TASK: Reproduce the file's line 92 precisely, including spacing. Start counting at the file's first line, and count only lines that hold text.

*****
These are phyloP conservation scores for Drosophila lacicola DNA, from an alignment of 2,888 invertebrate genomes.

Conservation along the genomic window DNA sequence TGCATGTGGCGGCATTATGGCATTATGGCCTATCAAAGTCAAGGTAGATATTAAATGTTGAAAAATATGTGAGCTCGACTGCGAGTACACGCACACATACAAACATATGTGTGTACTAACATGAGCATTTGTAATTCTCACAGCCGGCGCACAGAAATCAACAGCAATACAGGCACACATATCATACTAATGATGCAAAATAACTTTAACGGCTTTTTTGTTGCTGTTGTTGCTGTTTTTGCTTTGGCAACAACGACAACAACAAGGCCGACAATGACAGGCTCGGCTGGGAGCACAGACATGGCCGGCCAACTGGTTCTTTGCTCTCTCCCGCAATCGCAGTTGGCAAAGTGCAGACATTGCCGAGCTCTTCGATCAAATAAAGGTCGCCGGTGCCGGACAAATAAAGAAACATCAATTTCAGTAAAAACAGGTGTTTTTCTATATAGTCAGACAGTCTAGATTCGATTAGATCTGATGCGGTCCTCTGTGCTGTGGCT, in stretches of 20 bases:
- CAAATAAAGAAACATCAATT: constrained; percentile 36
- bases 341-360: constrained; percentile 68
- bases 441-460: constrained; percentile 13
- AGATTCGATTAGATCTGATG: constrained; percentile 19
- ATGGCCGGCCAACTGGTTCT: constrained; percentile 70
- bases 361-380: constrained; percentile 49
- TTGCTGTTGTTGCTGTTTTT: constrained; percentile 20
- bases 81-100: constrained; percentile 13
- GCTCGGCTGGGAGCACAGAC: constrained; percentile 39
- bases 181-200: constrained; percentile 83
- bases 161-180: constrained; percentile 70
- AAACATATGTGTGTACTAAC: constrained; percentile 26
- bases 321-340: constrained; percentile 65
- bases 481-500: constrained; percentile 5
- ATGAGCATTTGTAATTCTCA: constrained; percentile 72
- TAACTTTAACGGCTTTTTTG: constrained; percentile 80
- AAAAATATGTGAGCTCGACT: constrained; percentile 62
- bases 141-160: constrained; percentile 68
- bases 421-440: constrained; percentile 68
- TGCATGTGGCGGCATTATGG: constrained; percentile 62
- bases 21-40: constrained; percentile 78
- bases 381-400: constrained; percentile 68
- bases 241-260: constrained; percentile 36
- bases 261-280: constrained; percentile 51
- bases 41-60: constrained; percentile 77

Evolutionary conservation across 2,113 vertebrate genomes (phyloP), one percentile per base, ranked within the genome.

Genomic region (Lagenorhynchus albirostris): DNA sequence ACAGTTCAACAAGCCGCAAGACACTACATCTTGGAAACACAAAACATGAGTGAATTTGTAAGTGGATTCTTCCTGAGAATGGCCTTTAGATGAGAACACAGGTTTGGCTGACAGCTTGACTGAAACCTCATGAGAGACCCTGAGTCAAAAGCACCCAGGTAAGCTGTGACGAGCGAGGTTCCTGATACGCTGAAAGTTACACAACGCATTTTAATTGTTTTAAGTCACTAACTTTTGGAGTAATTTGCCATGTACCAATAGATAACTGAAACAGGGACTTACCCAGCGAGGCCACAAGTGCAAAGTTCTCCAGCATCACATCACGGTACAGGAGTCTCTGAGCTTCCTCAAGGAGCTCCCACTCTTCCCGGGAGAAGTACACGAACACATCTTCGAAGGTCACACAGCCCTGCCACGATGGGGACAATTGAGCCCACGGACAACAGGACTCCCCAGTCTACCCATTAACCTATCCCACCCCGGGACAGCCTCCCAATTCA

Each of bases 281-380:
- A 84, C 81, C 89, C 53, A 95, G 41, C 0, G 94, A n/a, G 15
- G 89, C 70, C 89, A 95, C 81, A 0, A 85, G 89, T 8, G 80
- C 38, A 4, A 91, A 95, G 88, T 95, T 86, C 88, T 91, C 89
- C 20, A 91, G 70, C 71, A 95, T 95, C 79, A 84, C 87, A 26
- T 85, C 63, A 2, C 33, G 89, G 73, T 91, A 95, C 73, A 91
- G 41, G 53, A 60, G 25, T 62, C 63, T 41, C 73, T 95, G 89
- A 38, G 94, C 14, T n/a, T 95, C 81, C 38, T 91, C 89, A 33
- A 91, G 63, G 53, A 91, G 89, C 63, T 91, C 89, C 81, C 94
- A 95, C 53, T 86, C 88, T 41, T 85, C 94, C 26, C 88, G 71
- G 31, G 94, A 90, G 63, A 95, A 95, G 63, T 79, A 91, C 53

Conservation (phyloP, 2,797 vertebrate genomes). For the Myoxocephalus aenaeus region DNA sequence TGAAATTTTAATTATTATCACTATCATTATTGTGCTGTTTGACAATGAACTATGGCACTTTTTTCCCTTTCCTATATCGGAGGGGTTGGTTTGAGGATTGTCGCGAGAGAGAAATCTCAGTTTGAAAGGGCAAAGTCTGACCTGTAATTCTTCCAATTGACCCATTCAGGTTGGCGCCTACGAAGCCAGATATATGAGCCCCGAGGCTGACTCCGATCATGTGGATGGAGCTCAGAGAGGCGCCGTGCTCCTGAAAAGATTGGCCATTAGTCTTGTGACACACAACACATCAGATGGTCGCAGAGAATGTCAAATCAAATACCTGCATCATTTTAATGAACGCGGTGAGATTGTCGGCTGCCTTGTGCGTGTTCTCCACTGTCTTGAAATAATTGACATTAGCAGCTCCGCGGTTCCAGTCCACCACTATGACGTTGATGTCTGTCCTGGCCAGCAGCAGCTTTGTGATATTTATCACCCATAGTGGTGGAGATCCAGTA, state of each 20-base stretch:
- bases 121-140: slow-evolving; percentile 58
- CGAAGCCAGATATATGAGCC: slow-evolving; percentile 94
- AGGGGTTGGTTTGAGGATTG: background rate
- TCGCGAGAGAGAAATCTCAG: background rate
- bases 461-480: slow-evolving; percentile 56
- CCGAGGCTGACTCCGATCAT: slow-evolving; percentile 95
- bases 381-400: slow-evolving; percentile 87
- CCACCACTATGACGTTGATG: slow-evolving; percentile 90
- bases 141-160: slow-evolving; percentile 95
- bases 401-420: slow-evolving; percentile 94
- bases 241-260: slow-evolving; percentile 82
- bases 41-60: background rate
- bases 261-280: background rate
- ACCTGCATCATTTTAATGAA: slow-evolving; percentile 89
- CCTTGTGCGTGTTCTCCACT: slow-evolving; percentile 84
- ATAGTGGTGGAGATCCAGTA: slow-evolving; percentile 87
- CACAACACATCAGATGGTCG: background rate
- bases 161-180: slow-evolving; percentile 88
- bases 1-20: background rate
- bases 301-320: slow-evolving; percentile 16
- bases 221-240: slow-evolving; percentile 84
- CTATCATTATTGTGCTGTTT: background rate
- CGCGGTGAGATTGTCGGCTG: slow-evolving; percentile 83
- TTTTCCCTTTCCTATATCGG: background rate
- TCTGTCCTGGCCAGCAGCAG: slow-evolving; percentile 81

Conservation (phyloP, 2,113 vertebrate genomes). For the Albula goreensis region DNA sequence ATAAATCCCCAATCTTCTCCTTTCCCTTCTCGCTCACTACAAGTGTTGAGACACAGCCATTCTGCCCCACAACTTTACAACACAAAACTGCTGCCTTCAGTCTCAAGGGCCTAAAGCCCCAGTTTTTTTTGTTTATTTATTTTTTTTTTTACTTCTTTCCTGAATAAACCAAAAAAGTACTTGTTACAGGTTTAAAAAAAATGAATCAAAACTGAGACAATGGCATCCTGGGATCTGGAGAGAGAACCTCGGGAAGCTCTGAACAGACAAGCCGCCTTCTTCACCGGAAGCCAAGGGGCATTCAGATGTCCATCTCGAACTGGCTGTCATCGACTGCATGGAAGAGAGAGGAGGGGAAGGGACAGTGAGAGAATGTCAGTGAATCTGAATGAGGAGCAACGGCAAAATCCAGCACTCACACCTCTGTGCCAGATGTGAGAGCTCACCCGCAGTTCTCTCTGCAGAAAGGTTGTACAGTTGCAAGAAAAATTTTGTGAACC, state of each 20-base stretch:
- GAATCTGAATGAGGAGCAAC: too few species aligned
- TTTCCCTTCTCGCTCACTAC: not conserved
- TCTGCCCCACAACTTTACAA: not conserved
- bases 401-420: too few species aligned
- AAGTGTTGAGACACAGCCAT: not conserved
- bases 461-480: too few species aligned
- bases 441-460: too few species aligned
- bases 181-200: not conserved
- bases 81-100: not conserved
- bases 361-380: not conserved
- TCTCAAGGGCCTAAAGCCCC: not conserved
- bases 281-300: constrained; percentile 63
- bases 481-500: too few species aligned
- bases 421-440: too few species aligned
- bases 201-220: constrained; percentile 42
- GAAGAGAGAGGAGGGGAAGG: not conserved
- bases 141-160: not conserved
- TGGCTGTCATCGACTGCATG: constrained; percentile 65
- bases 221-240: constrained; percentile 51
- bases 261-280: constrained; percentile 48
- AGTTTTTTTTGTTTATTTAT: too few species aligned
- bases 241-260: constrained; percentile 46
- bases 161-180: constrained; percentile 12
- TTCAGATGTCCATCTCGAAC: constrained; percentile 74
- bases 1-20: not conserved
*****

- bases 1-20: not conserved